New traffic rules: Driving electric scooters is regulated

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The Ministry of the Interior has sent a proposal for amendments to the Law on Road Traffic Safety, which, among other things, regulates the traffic of electric scooters and increases penalties for unadjusted speed, writes Tportal.

Due to the increased presence in traffic of scooters and similar electric vehicles, the Ministry of the Interior decided to legally regulate their traffic. In the practice so far, people who ride an electric scooter, electric unicycle or segway have been treated as pedestrians. However, the advent of electric scooters and similar vehicles developing higher speeds has necessitated stricter regulation of their traffic, as other European countries have already done.

The new group of vehicles is defined by law as personal vehicles without a seat, whose engine displacement does not exceed 25 cm³ or whose permanent power of the electric motor is not stronger than 0.25 kW and which cannot develop a speed higher than 25 km / h on a flat road, that is, whose maximum design speed does not exceed 25 km / h. These are vehicles that cannot be balanced on their own, motorcycles with motor or electric drive, scooters with motor or electric drive and similar vehicles.

As far as traffic rules are concerned, personal transport drivers are largely equated with cyclists. They must move along the bike path or bike lane, and if they do not exist, as close as possible to the right edge of the roadway. But unlike cyclists, they are not allowed to move on the pavement. In the event of reduced visibility, they must wear reflective vests or other reflective markings, and drivers under the age of 16 must wear a safety helmet. In the absence of a cycle path, drivers of personal vehicles may move in areas intended for pedestrians and in calm areas, provided that they do not move faster than the average speed of human walking, taking into account the safety of other road users.

Another important legal change that primarily affects motor vehicle drivers is the increase in the fine for unadjusted speed, which is usually imposed in traffic accidents when it is determined that the driver has not adjusted the speed to the road conditions. With the explanation that unadjusted speed is still one of the most common causes of traffic accidents, the legislator decided to double the said fine and it will in the future amount to HRK 1,000 (instead of the current HRK 500), or half of that amount (HRK 500) if paid within three days from the commission of the offense.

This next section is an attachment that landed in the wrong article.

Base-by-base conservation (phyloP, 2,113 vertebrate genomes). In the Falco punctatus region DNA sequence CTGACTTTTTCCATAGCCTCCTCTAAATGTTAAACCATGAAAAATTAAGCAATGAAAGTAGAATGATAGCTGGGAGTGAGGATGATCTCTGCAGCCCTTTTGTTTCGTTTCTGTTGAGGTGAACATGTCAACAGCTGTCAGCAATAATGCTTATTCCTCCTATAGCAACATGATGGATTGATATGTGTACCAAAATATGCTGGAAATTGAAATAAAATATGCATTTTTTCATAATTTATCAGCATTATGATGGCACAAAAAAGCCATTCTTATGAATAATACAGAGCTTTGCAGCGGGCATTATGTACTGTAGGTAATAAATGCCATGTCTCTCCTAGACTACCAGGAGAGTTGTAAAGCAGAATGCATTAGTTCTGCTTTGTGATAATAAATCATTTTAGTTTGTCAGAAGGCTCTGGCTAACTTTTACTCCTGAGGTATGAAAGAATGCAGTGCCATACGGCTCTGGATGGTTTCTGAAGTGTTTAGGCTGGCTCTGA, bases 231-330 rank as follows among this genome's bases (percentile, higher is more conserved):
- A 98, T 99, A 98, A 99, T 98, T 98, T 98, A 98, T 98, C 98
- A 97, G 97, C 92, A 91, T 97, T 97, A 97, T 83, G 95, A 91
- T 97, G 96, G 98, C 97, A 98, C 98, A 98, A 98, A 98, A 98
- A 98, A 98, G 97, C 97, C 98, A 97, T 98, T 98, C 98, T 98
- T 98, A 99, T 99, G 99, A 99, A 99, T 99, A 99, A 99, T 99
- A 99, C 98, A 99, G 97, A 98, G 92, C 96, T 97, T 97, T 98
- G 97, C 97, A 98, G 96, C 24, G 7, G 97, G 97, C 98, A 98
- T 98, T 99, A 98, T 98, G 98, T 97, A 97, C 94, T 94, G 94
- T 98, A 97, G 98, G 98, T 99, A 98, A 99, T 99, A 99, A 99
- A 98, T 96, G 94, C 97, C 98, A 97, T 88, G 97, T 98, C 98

A new term is being introduced into the law, which means a fully automated vehicle, ie a vehicle that can move on the road without the presence of a driver. But at the same time, a sanction is introduced for drivers of vehicles with built-in driver assistance systems (partially automated vehicles) who abuse the built-in systems in such a way that they do not sit behind the wheel of the vehicle while driving and are unable to react in unforeseen cases. A fine in the amount of HRK 3,000 to 7,000 is envisaged for such offenses that can lead to accidents with the most serious consequences.

The amendments simplify the rules for emergency medical examinations in order to reduce the administrative and financial burdens on drivers, doctors and police administrations. Namely, according to the new law, drivers who have temporary health difficulties will not have to undergo an extraordinary medical examination. One of the novelties is the abolition of license plates with red and green numbers and letters, for which, according to the Ministry of the Interior, there is no need from the aspect of traffic safety, writes Tportal.

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